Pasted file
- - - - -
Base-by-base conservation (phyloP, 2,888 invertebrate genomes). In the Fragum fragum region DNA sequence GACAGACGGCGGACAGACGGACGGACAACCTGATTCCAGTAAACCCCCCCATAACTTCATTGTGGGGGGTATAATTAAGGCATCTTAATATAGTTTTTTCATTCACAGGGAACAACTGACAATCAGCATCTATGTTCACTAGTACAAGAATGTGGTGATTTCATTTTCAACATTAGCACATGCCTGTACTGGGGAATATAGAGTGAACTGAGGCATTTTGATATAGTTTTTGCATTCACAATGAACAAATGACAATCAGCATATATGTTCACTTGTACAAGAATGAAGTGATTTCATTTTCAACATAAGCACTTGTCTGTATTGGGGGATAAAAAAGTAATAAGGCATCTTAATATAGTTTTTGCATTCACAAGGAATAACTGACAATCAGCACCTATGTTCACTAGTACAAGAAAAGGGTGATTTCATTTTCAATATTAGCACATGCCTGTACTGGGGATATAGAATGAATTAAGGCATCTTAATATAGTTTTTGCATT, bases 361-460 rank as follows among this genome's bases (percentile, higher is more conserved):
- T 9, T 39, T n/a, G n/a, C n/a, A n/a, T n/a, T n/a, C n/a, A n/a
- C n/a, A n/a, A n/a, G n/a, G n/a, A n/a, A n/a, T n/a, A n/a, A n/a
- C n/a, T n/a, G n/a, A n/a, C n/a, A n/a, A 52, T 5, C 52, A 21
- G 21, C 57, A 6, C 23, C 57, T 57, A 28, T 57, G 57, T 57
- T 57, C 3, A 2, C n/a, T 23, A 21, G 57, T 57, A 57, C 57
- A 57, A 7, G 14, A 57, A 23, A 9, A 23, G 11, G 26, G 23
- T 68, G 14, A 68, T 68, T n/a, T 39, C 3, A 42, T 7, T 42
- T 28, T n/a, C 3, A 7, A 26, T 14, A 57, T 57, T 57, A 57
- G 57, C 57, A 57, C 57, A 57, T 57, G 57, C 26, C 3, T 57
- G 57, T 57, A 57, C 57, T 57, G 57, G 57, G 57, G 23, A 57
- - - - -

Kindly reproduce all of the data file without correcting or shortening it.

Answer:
Base-by-base conservation (phyloP, 2,888 invertebrate genomes). In the Fragum fragum region DNA sequence GACAGACGGCGGACAGACGGACGGACAACCTGATTCCAGTAAACCCCCCCATAACTTCATTGTGGGGGGTATAATTAAGGCATCTTAATATAGTTTTTTCATTCACAGGGAACAACTGACAATCAGCATCTATGTTCACTAGTACAAGAATGTGGTGATTTCATTTTCAACATTAGCACATGCCTGTACTGGGGAATATAGAGTGAACTGAGGCATTTTGATATAGTTTTTGCATTCACAATGAACAAATGACAATCAGCATATATGTTCACTTGTACAAGAATGAAGTGATTTCATTTTCAACATAAGCACTTGTCTGTATTGGGGGATAAAAAAGTAATAAGGCATCTTAATATAGTTTTTGCATTCACAAGGAATAACTGACAATCAGCACCTATGTTCACTAGTACAAGAAAAGGGTGATTTCATTTTCAATATTAGCACATGCCTGTACTGGGGATATAGAATGAATTAAGGCATCTTAATATAGTTTTTGCATT, bases 361-460 rank as follows among this genome's bases (percentile, higher is more conserved):
- T 9, T 39, T n/a, G n/a, C n/a, A n/a, T n/a, T n/a, C n/a, A n/a
- C n/a, A n/a, A n/a, G n/a, G n/a, A n/a, A n/a, T n/a, A n/a, A n/a
- C n/a, T n/a, G n/a, A n/a, C n/a, A n/a, A 52, T 5, C 52, A 21
- G 21, C 57, A 6, C 23, C 57, T 57, A 28, T 57, G 57, T 57
- T 57, C 3, A 2, C n/a, T 23, A 21, G 57, T 57, A 57, C 57
- A 57, A 7, G 14, A 57, A 23, A 9, A 23, G 11, G 26, G 23
- T 68, G 14, A 68, T 68, T n/a, T 39, C 3, A 42, T 7, T 42
- T 28, T n/a, C 3, A 7, A 26, T 14, A 57, T 57, T 57, A 57
- G 57, C 57, A 57, C 57, A 57, T 57, G 57, C 26, C 3, T 57
- G 57, T 57, A 57, C 57, T 57, G 57, G 57, G 57, G 23, A 57